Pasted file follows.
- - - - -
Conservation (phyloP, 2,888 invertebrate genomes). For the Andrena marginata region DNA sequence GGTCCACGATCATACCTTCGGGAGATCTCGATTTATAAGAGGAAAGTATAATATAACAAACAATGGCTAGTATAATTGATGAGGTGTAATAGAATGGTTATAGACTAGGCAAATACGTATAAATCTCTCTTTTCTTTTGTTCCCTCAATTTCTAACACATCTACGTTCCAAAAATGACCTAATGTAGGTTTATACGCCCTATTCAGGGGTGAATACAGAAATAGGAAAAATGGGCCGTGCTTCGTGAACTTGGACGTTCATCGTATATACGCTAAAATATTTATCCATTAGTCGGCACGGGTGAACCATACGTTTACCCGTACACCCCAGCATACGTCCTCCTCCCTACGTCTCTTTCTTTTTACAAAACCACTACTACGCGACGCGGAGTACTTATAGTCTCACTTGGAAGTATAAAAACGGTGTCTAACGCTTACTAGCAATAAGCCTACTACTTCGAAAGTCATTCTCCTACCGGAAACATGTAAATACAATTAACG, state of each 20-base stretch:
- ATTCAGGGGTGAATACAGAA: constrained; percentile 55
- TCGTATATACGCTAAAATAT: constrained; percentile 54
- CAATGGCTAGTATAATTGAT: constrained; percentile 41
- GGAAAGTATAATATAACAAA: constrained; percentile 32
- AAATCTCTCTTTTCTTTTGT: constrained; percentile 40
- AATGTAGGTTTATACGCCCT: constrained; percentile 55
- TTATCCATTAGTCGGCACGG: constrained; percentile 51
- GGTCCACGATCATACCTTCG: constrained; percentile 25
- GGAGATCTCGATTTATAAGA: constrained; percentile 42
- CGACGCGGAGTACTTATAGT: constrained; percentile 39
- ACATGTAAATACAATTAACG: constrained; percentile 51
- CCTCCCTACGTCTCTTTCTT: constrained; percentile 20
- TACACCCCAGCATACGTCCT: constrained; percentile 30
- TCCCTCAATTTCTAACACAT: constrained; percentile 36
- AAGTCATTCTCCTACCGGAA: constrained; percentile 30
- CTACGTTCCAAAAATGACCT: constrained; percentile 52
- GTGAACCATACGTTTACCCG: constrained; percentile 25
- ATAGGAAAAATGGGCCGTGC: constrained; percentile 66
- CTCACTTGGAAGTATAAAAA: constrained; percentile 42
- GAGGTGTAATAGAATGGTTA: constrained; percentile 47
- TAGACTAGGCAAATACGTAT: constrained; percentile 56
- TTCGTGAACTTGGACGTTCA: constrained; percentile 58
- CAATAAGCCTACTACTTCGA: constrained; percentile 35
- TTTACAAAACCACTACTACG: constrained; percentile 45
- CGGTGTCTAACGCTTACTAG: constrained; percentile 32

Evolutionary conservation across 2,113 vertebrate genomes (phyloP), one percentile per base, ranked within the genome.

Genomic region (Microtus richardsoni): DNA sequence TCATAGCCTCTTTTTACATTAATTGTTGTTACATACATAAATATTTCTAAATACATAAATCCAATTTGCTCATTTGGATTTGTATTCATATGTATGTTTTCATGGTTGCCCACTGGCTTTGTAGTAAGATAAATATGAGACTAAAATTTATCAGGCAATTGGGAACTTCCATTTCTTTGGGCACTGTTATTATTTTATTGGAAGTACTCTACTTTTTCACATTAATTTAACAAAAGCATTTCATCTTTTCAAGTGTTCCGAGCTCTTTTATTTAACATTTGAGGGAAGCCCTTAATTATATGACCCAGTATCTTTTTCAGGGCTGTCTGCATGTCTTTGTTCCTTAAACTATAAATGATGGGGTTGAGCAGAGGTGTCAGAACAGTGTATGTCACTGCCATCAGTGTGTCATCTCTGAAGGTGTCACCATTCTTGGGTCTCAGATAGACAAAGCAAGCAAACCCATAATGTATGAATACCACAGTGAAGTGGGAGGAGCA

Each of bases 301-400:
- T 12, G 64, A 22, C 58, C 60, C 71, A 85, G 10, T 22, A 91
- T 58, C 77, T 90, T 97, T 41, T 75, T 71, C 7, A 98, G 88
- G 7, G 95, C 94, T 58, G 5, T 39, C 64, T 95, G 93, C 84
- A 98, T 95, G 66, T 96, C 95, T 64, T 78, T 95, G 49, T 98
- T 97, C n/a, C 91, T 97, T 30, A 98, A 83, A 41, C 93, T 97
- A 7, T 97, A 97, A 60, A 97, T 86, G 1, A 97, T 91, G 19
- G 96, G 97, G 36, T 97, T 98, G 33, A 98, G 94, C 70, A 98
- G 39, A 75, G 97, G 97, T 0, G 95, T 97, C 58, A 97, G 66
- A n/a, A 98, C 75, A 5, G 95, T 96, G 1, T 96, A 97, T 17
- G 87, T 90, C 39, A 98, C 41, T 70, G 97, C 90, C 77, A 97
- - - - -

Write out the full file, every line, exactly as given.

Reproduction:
Conservation (phyloP, 2,888 invertebrate genomes). For the Andrena marginata region DNA sequence GGTCCACGATCATACCTTCGGGAGATCTCGATTTATAAGAGGAAAGTATAATATAACAAACAATGGCTAGTATAATTGATGAGGTGTAATAGAATGGTTATAGACTAGGCAAATACGTATAAATCTCTCTTTTCTTTTGTTCCCTCAATTTCTAACACATCTACGTTCCAAAAATGACCTAATGTAGGTTTATACGCCCTATTCAGGGGTGAATACAGAAATAGGAAAAATGGGCCGTGCTTCGTGAACTTGGACGTTCATCGTATATACGCTAAAATATTTATCCATTAGTCGGCACGGGTGAACCATACGTTTACCCGTACACCCCAGCATACGTCCTCCTCCCTACGTCTCTTTCTTTTTACAAAACCACTACTACGCGACGCGGAGTACTTATAGTCTCACTTGGAAGTATAAAAACGGTGTCTAACGCTTACTAGCAATAAGCCTACTACTTCGAAAGTCATTCTCCTACCGGAAACATGTAAATACAATTAACG, state of each 20-base stretch:
- ATTCAGGGGTGAATACAGAA: constrained; percentile 55
- TCGTATATACGCTAAAATAT: constrained; percentile 54
- CAATGGCTAGTATAATTGAT: constrained; percentile 41
- GGAAAGTATAATATAACAAA: constrained; percentile 32
- AAATCTCTCTTTTCTTTTGT: constrained; percentile 40
- AATGTAGGTTTATACGCCCT: constrained; percentile 55
- TTATCCATTAGTCGGCACGG: constrained; percentile 51
- GGTCCACGATCATACCTTCG: constrained; percentile 25
- GGAGATCTCGATTTATAAGA: constrained; percentile 42
- CGACGCGGAGTACTTATAGT: constrained; percentile 39
- ACATGTAAATACAATTAACG: constrained; percentile 51
- CCTCCCTACGTCTCTTTCTT: constrained; percentile 20
- TACACCCCAGCATACGTCCT: constrained; percentile 30
- TCCCTCAATTTCTAACACAT: constrained; percentile 36
- AAGTCATTCTCCTACCGGAA: constrained; percentile 30
- CTACGTTCCAAAAATGACCT: constrained; percentile 52
- GTGAACCATACGTTTACCCG: constrained; percentile 25
- ATAGGAAAAATGGGCCGTGC: constrained; percentile 66
- CTCACTTGGAAGTATAAAAA: constrained; percentile 42
- GAGGTGTAATAGAATGGTTA: constrained; percentile 47
- TAGACTAGGCAAATACGTAT: constrained; percentile 56
- TTCGTGAACTTGGACGTTCA: constrained; percentile 58
- CAATAAGCCTACTACTTCGA: constrained; percentile 35
- TTTACAAAACCACTACTACG: constrained; percentile 45
- CGGTGTCTAACGCTTACTAG: constrained; percentile 32

Evolutionary conservation across 2,113 vertebrate genomes (phyloP), one percentile per base, ranked within the genome.

Genomic region (Microtus richardsoni): DNA sequence TCATAGCCTCTTTTTACATTAATTGTTGTTACATACATAAATATTTCTAAATACATAAATCCAATTTGCTCATTTGGATTTGTATTCATATGTATGTTTTCATGGTTGCCCACTGGCTTTGTAGTAAGATAAATATGAGACTAAAATTTATCAGGCAATTGGGAACTTCCATTTCTTTGGGCACTGTTATTATTTTATTGGAAGTACTCTACTTTTTCACATTAATTTAACAAAAGCATTTCATCTTTTCAAGTGTTCCGAGCTCTTTTATTTAACATTTGAGGGAAGCCCTTAATTATATGACCCAGTATCTTTTTCAGGGCTGTCTGCATGTCTTTGTTCCTTAAACTATAAATGATGGGGTTGAGCAGAGGTGTCAGAACAGTGTATGTCACTGCCATCAGTGTGTCATCTCTGAAGGTGTCACCATTCTTGGGTCTCAGATAGACAAAGCAAGCAAACCCATAATGTATGAATACCACAGTGAAGTGGGAGGAGCA

Each of bases 301-400:
- T 12, G 64, A 22, C 58, C 60, C 71, A 85, G 10, T 22, A 91
- T 58, C 77, T 90, T 97, T 41, T 75, T 71, C 7, A 98, G 88
- G 7, G 95, C 94, T 58, G 5, T 39, C 64, T 95, G 93, C 84
- A 98, T 95, G 66, T 96, C 95, T 64, T 78, T 95, G 49, T 98
- T 97, C n/a, C 91, T 97, T 30, A 98, A 83, A 41, C 93, T 97
- A 7, T 97, A 97, A 60, A 97, T 86, G 1, A 97, T 91, G 19
- G 96, G 97, G 36, T 97, T 98, G 33, A 98, G 94, C 70, A 98
- G 39, A 75, G 97, G 97, T 0, G 95, T 97, C 58, A 97, G 66
- A n/a, A 98, C 75, A 5, G 95, T 96, G 1, T 96, A 97, T 17
- G 87, T 90, C 39, A 98, C 41, T 70, G 97, C 90, C 77, A 97